And those replays showed that, of course, Roque didn’t do anything that warranted a second yellow card.
It was another blatant miscall by La Liga refereeing, a problem that’s gone on for far too long in Spain. Of course, anytime you complain, there’s risk of a suspension, so players and coaches are careful about discussing these sort of things.
But when the problem keeps rearing its ugly head, the discussions will have no choice but to pop up. This mistake was one of the worst ones I’ve ever seen in refereeing in a long time and I mean it.
I’ll take the writers cap off to get this off my chest.
This mistake isn’t even an amateur one, just one that shouldn’t exist in the first place. There’s no logical explanation as to why this decision was made, none, just none.
Of course, Barca went on to defend their 3-1 lead, securing the win they worked hard for. But it was driven into the background by the costly — and downright inexcusable — decision that will call Roque’s near future playing status into question.
Great win, but just an awful display of refereeing.
I’m happy about the win, but I can’t fully celebrate because Spanish refereeing has me seething while typing this out as we speak. We’re all sick and tired of this league constantly putting out a joke of a refereeing product, while the same league brushes the problem to the side for unknown reasons.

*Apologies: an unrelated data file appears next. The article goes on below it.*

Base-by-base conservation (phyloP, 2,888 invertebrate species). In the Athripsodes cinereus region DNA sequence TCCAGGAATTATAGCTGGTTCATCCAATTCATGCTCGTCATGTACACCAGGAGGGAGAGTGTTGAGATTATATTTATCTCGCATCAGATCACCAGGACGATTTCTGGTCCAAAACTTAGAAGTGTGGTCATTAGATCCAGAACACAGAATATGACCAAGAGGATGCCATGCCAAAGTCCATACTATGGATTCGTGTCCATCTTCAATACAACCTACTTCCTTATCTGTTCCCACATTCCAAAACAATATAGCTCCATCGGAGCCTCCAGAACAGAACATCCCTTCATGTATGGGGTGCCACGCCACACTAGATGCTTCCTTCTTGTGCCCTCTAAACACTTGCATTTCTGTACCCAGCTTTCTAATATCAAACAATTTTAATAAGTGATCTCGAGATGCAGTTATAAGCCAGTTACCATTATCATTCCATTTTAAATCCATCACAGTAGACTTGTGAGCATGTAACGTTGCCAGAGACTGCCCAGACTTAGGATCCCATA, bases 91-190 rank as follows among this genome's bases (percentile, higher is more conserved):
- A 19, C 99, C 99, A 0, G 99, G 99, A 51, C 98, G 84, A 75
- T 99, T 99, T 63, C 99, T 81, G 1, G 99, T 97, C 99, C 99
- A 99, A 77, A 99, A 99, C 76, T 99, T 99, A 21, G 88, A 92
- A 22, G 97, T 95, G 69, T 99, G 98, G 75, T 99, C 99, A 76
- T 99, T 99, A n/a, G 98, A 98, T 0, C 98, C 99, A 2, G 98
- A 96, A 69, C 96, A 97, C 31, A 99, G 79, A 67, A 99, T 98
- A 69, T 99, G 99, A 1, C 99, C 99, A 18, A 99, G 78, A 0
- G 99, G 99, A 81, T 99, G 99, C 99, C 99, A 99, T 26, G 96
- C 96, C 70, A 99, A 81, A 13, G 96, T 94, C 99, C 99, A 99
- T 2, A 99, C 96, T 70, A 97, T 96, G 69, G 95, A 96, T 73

They’ve done nothing to address it, nothing to fix it, it’s just been radio silence.
There’s a reason why this league has declined in watchability. Yes, they’ve lost talent to other leagues, but the tragic state of refereeing has caused some to avoid the football entirely.
Honestly, there’s no solution for this problem, except for one that’ll make the RFEF and La Liga admit their mistakes. Which is something they’ll never do since those two organizations will let nothing erode their pride.
So until then, we can only complain and moan about this problem, until someone with common sense steps into these positions of power and fixes this problem once and for all.
Barca’s next match
Barca’s next match will be next Sunday against Granada.
See you all then!
I’ve been a big time Barca fan since I was 14 years old. I love the club, the history, and the tradition that the club has built over its prestigious history. Forca Barca!